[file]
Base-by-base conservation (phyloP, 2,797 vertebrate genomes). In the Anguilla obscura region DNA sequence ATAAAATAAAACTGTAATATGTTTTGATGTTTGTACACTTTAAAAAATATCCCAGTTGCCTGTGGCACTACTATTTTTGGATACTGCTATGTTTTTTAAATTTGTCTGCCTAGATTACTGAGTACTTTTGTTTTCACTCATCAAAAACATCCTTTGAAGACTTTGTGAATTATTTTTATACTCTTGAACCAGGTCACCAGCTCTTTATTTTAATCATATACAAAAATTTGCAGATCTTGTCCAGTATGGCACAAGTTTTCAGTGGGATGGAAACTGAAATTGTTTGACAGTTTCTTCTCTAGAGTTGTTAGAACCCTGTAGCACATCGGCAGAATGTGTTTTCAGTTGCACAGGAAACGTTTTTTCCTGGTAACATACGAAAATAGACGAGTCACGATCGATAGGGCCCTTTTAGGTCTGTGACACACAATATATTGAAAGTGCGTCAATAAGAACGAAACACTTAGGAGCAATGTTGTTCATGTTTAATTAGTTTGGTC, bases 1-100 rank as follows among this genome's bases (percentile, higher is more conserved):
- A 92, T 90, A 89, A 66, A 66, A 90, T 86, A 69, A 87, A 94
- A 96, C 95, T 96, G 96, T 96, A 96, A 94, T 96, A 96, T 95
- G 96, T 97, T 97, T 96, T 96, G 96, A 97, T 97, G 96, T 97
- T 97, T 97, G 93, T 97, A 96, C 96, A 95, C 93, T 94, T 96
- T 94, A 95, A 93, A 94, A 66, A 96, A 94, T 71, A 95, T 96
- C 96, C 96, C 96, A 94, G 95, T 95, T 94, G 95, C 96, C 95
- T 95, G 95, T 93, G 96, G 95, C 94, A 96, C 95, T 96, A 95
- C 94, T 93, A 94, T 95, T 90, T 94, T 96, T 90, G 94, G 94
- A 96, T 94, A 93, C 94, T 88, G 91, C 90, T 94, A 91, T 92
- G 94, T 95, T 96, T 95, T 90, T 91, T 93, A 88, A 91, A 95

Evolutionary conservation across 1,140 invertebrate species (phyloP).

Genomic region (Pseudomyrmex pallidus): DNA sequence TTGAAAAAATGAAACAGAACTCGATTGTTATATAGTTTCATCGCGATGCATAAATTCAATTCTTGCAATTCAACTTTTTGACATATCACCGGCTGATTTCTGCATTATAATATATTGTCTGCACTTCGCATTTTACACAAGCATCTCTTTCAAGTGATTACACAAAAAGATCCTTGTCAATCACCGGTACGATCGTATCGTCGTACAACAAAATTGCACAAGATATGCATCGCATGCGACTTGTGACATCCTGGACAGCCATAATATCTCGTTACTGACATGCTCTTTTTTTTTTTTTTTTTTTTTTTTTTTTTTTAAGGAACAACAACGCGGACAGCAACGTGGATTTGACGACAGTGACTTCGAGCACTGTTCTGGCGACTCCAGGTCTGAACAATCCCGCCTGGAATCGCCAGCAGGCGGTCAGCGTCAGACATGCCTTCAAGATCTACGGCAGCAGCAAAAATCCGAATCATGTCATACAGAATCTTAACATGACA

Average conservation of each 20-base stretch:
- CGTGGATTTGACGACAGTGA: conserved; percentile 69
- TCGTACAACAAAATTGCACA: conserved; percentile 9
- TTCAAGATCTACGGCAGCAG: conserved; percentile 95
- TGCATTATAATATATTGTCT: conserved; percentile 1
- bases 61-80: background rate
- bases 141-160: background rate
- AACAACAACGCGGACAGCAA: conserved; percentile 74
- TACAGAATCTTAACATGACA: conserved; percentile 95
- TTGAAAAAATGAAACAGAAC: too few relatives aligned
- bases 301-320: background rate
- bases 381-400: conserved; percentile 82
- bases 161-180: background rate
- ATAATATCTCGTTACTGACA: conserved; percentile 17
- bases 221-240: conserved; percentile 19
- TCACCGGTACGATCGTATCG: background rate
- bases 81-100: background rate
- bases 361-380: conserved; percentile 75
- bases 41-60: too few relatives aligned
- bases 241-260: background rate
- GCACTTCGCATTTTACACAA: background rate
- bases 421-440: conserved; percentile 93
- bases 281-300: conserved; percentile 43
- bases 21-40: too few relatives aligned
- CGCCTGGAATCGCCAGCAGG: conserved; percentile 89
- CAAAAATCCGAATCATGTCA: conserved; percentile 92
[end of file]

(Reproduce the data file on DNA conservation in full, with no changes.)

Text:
Base-by-base conservation (phyloP, 2,797 vertebrate genomes). In the Anguilla obscura region DNA sequence ATAAAATAAAACTGTAATATGTTTTGATGTTTGTACACTTTAAAAAATATCCCAGTTGCCTGTGGCACTACTATTTTTGGATACTGCTATGTTTTTTAAATTTGTCTGCCTAGATTACTGAGTACTTTTGTTTTCACTCATCAAAAACATCCTTTGAAGACTTTGTGAATTATTTTTATACTCTTGAACCAGGTCACCAGCTCTTTATTTTAATCATATACAAAAATTTGCAGATCTTGTCCAGTATGGCACAAGTTTTCAGTGGGATGGAAACTGAAATTGTTTGACAGTTTCTTCTCTAGAGTTGTTAGAACCCTGTAGCACATCGGCAGAATGTGTTTTCAGTTGCACAGGAAACGTTTTTTCCTGGTAACATACGAAAATAGACGAGTCACGATCGATAGGGCCCTTTTAGGTCTGTGACACACAATATATTGAAAGTGCGTCAATAAGAACGAAACACTTAGGAGCAATGTTGTTCATGTTTAATTAGTTTGGTC, bases 1-100 rank as follows among this genome's bases (percentile, higher is more conserved):
- A 92, T 90, A 89, A 66, A 66, A 90, T 86, A 69, A 87, A 94
- A 96, C 95, T 96, G 96, T 96, A 96, A 94, T 96, A 96, T 95
- G 96, T 97, T 97, T 96, T 96, G 96, A 97, T 97, G 96, T 97
- T 97, T 97, G 93, T 97, A 96, C 96, A 95, C 93, T 94, T 96
- T 94, A 95, A 93, A 94, A 66, A 96, A 94, T 71, A 95, T 96
- C 96, C 96, C 96, A 94, G 95, T 95, T 94, G 95, C 96, C 95
- T 95, G 95, T 93, G 96, G 95, C 94, A 96, C 95, T 96, A 95
- C 94, T 93, A 94, T 95, T 90, T 94, T 96, T 90, G 94, G 94
- A 96, T 94, A 93, C 94, T 88, G 91, C 90, T 94, A 91, T 92
- G 94, T 95, T 96, T 95, T 90, T 91, T 93, A 88, A 91, A 95

Evolutionary conservation across 1,140 invertebrate species (phyloP).

Genomic region (Pseudomyrmex pallidus): DNA sequence TTGAAAAAATGAAACAGAACTCGATTGTTATATAGTTTCATCGCGATGCATAAATTCAATTCTTGCAATTCAACTTTTTGACATATCACCGGCTGATTTCTGCATTATAATATATTGTCTGCACTTCGCATTTTACACAAGCATCTCTTTCAAGTGATTACACAAAAAGATCCTTGTCAATCACCGGTACGATCGTATCGTCGTACAACAAAATTGCACAAGATATGCATCGCATGCGACTTGTGACATCCTGGACAGCCATAATATCTCGTTACTGACATGCTCTTTTTTTTTTTTTTTTTTTTTTTTTTTTTTTAAGGAACAACAACGCGGACAGCAACGTGGATTTGACGACAGTGACTTCGAGCACTGTTCTGGCGACTCCAGGTCTGAACAATCCCGCCTGGAATCGCCAGCAGGCGGTCAGCGTCAGACATGCCTTCAAGATCTACGGCAGCAGCAAAAATCCGAATCATGTCATACAGAATCTTAACATGACA

Average conservation of each 20-base stretch:
- CGTGGATTTGACGACAGTGA: conserved; percentile 69
- TCGTACAACAAAATTGCACA: conserved; percentile 9
- TTCAAGATCTACGGCAGCAG: conserved; percentile 95
- TGCATTATAATATATTGTCT: conserved; percentile 1
- bases 61-80: background rate
- bases 141-160: background rate
- AACAACAACGCGGACAGCAA: conserved; percentile 74
- TACAGAATCTTAACATGACA: conserved; percentile 95
- TTGAAAAAATGAAACAGAAC: too few relatives aligned
- bases 301-320: background rate
- bases 381-400: conserved; percentile 82
- bases 161-180: background rate
- ATAATATCTCGTTACTGACA: conserved; percentile 17
- bases 221-240: conserved; percentile 19
- TCACCGGTACGATCGTATCG: background rate
- bases 81-100: background rate
- bases 361-380: conserved; percentile 75
- bases 41-60: too few relatives aligned
- bases 241-260: background rate
- GCACTTCGCATTTTACACAA: background rate
- bases 421-440: conserved; percentile 93
- bases 281-300: conserved; percentile 43
- bases 21-40: too few relatives aligned
- CGCCTGGAATCGCCAGCAGG: conserved; percentile 89
- CAAAAATCCGAATCATGTCA: conserved; percentile 92